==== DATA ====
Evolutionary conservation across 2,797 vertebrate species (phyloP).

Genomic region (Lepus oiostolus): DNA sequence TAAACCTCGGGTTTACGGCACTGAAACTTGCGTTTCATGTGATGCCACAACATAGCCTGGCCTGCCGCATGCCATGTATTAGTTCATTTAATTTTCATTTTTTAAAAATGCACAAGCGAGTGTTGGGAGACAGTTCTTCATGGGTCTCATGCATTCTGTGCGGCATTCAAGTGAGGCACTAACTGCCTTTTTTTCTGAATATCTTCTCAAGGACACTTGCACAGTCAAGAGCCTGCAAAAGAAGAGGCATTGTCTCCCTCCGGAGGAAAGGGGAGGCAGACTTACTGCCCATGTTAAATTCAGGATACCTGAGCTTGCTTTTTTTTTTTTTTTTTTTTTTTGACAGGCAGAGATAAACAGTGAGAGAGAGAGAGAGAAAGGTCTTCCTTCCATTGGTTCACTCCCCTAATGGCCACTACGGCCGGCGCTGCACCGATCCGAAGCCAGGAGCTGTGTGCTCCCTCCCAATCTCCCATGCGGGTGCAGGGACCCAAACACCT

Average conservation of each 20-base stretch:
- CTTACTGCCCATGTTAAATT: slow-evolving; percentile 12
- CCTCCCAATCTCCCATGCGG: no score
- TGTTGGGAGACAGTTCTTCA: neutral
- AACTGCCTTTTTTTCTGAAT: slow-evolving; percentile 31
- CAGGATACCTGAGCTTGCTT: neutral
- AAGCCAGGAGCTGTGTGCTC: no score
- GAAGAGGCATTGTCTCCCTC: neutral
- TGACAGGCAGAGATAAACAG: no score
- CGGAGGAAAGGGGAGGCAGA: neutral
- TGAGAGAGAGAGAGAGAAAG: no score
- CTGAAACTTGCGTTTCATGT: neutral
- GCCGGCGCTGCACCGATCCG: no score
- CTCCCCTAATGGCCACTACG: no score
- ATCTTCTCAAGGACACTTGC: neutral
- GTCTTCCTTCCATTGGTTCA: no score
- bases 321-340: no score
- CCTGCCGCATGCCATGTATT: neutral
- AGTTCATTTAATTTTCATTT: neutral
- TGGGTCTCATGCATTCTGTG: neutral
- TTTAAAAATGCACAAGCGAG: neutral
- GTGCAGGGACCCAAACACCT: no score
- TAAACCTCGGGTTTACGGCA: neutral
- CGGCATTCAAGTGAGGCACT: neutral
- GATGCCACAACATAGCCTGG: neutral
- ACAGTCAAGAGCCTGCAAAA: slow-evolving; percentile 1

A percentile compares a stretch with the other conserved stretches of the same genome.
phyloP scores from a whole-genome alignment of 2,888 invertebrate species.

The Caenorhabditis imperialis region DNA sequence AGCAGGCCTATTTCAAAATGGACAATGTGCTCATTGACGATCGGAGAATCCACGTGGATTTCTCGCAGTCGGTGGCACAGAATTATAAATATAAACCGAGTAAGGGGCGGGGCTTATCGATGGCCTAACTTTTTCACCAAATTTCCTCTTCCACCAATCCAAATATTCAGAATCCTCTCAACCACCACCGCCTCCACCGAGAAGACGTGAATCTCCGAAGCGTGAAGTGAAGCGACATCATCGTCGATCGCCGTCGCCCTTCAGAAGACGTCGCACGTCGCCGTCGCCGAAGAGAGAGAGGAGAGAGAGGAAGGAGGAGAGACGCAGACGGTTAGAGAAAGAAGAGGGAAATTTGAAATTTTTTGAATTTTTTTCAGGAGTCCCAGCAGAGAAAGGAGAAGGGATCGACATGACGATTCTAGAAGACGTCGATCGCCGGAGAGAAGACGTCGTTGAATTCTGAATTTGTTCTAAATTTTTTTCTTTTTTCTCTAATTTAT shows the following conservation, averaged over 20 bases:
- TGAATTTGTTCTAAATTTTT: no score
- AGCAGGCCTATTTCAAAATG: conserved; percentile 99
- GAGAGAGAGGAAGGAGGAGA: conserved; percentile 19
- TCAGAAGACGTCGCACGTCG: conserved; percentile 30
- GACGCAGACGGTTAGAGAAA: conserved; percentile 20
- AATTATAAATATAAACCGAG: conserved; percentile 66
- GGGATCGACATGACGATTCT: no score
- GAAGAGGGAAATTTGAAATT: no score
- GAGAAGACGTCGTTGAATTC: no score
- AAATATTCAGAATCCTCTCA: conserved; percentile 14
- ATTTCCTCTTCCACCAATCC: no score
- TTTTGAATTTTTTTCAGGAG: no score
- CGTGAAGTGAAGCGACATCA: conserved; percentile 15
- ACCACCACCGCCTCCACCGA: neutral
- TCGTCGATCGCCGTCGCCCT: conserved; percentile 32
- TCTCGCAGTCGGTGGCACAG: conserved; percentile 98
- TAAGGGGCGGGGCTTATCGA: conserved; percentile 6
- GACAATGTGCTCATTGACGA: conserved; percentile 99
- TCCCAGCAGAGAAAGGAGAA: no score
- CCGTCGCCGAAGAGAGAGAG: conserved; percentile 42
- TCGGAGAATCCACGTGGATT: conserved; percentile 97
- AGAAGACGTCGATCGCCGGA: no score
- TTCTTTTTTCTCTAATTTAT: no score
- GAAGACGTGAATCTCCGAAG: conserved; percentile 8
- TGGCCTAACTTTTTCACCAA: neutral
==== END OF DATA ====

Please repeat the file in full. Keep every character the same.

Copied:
Evolutionary conservation across 2,797 vertebrate species (phyloP).

Genomic region (Lepus oiostolus): DNA sequence TAAACCTCGGGTTTACGGCACTGAAACTTGCGTTTCATGTGATGCCACAACATAGCCTGGCCTGCCGCATGCCATGTATTAGTTCATTTAATTTTCATTTTTTAAAAATGCACAAGCGAGTGTTGGGAGACAGTTCTTCATGGGTCTCATGCATTCTGTGCGGCATTCAAGTGAGGCACTAACTGCCTTTTTTTCTGAATATCTTCTCAAGGACACTTGCACAGTCAAGAGCCTGCAAAAGAAGAGGCATTGTCTCCCTCCGGAGGAAAGGGGAGGCAGACTTACTGCCCATGTTAAATTCAGGATACCTGAGCTTGCTTTTTTTTTTTTTTTTTTTTTTTGACAGGCAGAGATAAACAGTGAGAGAGAGAGAGAGAAAGGTCTTCCTTCCATTGGTTCACTCCCCTAATGGCCACTACGGCCGGCGCTGCACCGATCCGAAGCCAGGAGCTGTGTGCTCCCTCCCAATCTCCCATGCGGGTGCAGGGACCCAAACACCT

Average conservation of each 20-base stretch:
- CTTACTGCCCATGTTAAATT: slow-evolving; percentile 12
- CCTCCCAATCTCCCATGCGG: no score
- TGTTGGGAGACAGTTCTTCA: neutral
- AACTGCCTTTTTTTCTGAAT: slow-evolving; percentile 31
- CAGGATACCTGAGCTTGCTT: neutral
- AAGCCAGGAGCTGTGTGCTC: no score
- GAAGAGGCATTGTCTCCCTC: neutral
- TGACAGGCAGAGATAAACAG: no score
- CGGAGGAAAGGGGAGGCAGA: neutral
- TGAGAGAGAGAGAGAGAAAG: no score
- CTGAAACTTGCGTTTCATGT: neutral
- GCCGGCGCTGCACCGATCCG: no score
- CTCCCCTAATGGCCACTACG: no score
- ATCTTCTCAAGGACACTTGC: neutral
- GTCTTCCTTCCATTGGTTCA: no score
- bases 321-340: no score
- CCTGCCGCATGCCATGTATT: neutral
- AGTTCATTTAATTTTCATTT: neutral
- TGGGTCTCATGCATTCTGTG: neutral
- TTTAAAAATGCACAAGCGAG: neutral
- GTGCAGGGACCCAAACACCT: no score
- TAAACCTCGGGTTTACGGCA: neutral
- CGGCATTCAAGTGAGGCACT: neutral
- GATGCCACAACATAGCCTGG: neutral
- ACAGTCAAGAGCCTGCAAAA: slow-evolving; percentile 1

A percentile compares a stretch with the other conserved stretches of the same genome.
phyloP scores from a whole-genome alignment of 2,888 invertebrate species.

The Caenorhabditis imperialis region DNA sequence AGCAGGCCTATTTCAAAATGGACAATGTGCTCATTGACGATCGGAGAATCCACGTGGATTTCTCGCAGTCGGTGGCACAGAATTATAAATATAAACCGAGTAAGGGGCGGGGCTTATCGATGGCCTAACTTTTTCACCAAATTTCCTCTTCCACCAATCCAAATATTCAGAATCCTCTCAACCACCACCGCCTCCACCGAGAAGACGTGAATCTCCGAAGCGTGAAGTGAAGCGACATCATCGTCGATCGCCGTCGCCCTTCAGAAGACGTCGCACGTCGCCGTCGCCGAAGAGAGAGAGGAGAGAGAGGAAGGAGGAGAGACGCAGACGGTTAGAGAAAGAAGAGGGAAATTTGAAATTTTTTGAATTTTTTTCAGGAGTCCCAGCAGAGAAAGGAGAAGGGATCGACATGACGATTCTAGAAGACGTCGATCGCCGGAGAGAAGACGTCGTTGAATTCTGAATTTGTTCTAAATTTTTTTCTTTTTTCTCTAATTTAT shows the following conservation, averaged over 20 bases:
- TGAATTTGTTCTAAATTTTT: no score
- AGCAGGCCTATTTCAAAATG: conserved; percentile 99
- GAGAGAGAGGAAGGAGGAGA: conserved; percentile 19
- TCAGAAGACGTCGCACGTCG: conserved; percentile 30
- GACGCAGACGGTTAGAGAAA: conserved; percentile 20
- AATTATAAATATAAACCGAG: conserved; percentile 66
- GGGATCGACATGACGATTCT: no score
- GAAGAGGGAAATTTGAAATT: no score
- GAGAAGACGTCGTTGAATTC: no score
- AAATATTCAGAATCCTCTCA: conserved; percentile 14
- ATTTCCTCTTCCACCAATCC: no score
- TTTTGAATTTTTTTCAGGAG: no score
- CGTGAAGTGAAGCGACATCA: conserved; percentile 15
- ACCACCACCGCCTCCACCGA: neutral
- TCGTCGATCGCCGTCGCCCT: conserved; percentile 32
- TCTCGCAGTCGGTGGCACAG: conserved; percentile 98
- TAAGGGGCGGGGCTTATCGA: conserved; percentile 6
- GACAATGTGCTCATTGACGA: conserved; percentile 99
- TCCCAGCAGAGAAAGGAGAA: no score
- CCGTCGCCGAAGAGAGAGAG: conserved; percentile 42
- TCGGAGAATCCACGTGGATT: conserved; percentile 97
- AGAAGACGTCGATCGCCGGA: no score
- TTCTTTTTTCTCTAATTTAT: no score
- GAAGACGTGAATCTCCGAAG: conserved; percentile 8
- TGGCCTAACTTTTTCACCAA: neutral